Updated from 11:52 a.m. ET with market close information -- including a further decline for Nationstar's shares -- and comment from Morgan Stanley analyst Cheryl Pate.
Nationstar's shares sank 17% Thursday to close at $40.75, after the company significantly lowered its 2014 earnings guidance to a range of $4.50 to $6.00 a share from its previous guidance of $6.45 to $7.50 a share. The shares dropped another 10.5% Friday to close at $36.48.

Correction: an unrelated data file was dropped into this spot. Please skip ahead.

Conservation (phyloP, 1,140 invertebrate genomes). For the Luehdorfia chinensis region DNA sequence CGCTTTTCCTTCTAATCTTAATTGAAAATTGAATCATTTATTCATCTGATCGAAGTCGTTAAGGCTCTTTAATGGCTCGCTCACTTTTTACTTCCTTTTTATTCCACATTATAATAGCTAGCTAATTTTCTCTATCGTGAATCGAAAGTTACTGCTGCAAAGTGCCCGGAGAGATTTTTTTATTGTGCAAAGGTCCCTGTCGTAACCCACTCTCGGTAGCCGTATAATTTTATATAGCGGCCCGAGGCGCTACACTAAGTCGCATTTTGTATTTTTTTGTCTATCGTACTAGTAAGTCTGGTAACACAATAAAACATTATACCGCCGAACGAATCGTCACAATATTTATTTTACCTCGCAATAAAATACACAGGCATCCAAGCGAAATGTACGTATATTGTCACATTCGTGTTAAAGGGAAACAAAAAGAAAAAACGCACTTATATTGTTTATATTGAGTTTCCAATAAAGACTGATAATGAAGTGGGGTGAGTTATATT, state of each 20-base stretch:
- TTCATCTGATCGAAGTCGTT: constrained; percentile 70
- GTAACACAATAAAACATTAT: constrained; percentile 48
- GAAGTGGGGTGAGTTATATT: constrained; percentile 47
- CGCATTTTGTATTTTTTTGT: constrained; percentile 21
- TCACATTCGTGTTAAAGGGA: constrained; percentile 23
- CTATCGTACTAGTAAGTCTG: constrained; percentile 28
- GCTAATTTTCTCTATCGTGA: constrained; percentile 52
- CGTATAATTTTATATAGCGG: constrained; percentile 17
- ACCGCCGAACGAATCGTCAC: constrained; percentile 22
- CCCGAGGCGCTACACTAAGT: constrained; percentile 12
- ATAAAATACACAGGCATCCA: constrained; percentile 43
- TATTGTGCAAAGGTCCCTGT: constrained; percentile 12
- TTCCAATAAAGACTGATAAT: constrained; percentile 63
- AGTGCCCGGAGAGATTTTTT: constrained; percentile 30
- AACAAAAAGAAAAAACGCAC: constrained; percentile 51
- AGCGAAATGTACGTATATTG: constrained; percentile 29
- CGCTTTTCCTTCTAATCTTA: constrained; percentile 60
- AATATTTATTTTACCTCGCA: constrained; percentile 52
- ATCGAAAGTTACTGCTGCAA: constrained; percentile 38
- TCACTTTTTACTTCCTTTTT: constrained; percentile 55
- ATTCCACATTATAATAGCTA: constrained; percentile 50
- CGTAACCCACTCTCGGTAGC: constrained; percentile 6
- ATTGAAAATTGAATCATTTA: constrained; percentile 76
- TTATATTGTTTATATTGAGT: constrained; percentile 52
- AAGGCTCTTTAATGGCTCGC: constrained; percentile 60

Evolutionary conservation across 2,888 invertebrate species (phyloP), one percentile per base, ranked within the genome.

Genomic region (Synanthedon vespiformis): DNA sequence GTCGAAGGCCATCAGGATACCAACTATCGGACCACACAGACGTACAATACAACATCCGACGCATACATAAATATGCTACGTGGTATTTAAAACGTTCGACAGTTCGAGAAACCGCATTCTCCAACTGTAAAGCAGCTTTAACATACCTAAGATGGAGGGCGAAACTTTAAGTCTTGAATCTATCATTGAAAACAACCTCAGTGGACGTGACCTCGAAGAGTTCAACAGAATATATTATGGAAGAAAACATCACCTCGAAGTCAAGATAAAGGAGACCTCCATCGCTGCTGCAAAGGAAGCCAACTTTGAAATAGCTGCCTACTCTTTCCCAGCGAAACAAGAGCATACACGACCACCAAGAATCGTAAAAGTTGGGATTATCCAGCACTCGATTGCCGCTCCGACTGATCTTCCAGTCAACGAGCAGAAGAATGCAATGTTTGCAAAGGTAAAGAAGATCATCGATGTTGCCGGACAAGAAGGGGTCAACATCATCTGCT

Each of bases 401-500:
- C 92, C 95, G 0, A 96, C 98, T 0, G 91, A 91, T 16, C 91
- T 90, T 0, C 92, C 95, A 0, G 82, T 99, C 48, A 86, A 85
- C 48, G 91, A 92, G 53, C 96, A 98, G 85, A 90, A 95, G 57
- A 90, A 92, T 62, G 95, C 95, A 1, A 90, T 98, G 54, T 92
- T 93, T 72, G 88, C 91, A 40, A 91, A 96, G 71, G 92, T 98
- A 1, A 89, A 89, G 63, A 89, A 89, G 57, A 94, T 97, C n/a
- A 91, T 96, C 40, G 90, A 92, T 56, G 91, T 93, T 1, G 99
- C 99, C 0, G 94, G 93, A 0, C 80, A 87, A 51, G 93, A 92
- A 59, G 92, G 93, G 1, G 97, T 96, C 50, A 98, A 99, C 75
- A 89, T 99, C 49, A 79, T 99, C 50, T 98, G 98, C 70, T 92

The company operates in two business segments: mortgage loan servicing and mortgage origination and sales.Nationstar CFO David Hisley said in the company's third-quarter earnings release that the company was "not immune" to the decline in mortgage refinance applications and the decline in mortgage gain-on-sale margins, brought about by an increase in long-term interest rates. The company reported third-quarter earnings of $81.5 million, or 91 cents a share, compared to $123.5 million, or $1.37 a share, in the second quarter and $55.1 million, or 61 cents a share, during the third quarter of 1012. The sequential earnings decline reflected a decline in gains on mortgage loans held for sale to $206.0 million in the third quarter from $282.6 million the previous quarter. The company also announced it would sell its "non-core wholesale and distributed retail origination channels to Stonegate Mortgage (SGM)" this month. Stonegate said it would pay "net book value" for the unit's assets. The year-over-year earnings improvement reflects an increase in fee income to $425.9 million in the third quarter from $145.6 million in the third quarter of 2012, as the company grew its portfolio of serviced mortgage loans to $375 billion as of Sept. 30 from $198 billion a year earlier. Nationstar, along with other servicing specialists including Ocwen Financial Corp. (OCN), is rapidly expanding its servicing operations as the largest U.S. mortgage lenders make massive sales of loan servicing rights, in order to move away from a part of the business that has given them so much grief in the wake of the credit crisis. The company in January agreed to purchase mortgage servicing rights for 1.3 million loans with unpaid balances totaling $215 billion from Bank of America (BAC). Completing the deal is complicated, because the loans in the serviced portfolio are held by several different parties. During the first quarter, servicing rights on 47% of the Bank of America-serviced portfolio was transferred to Nationstar. Those were loans held by Fannie Mae (FNMA) and Freddie Mac (FMCC). During the third quarter, servicing rights on $62 billion in private label loans -- that is, those that can't be sold to Fannie or Freddie -- were transferred to Nationstar.
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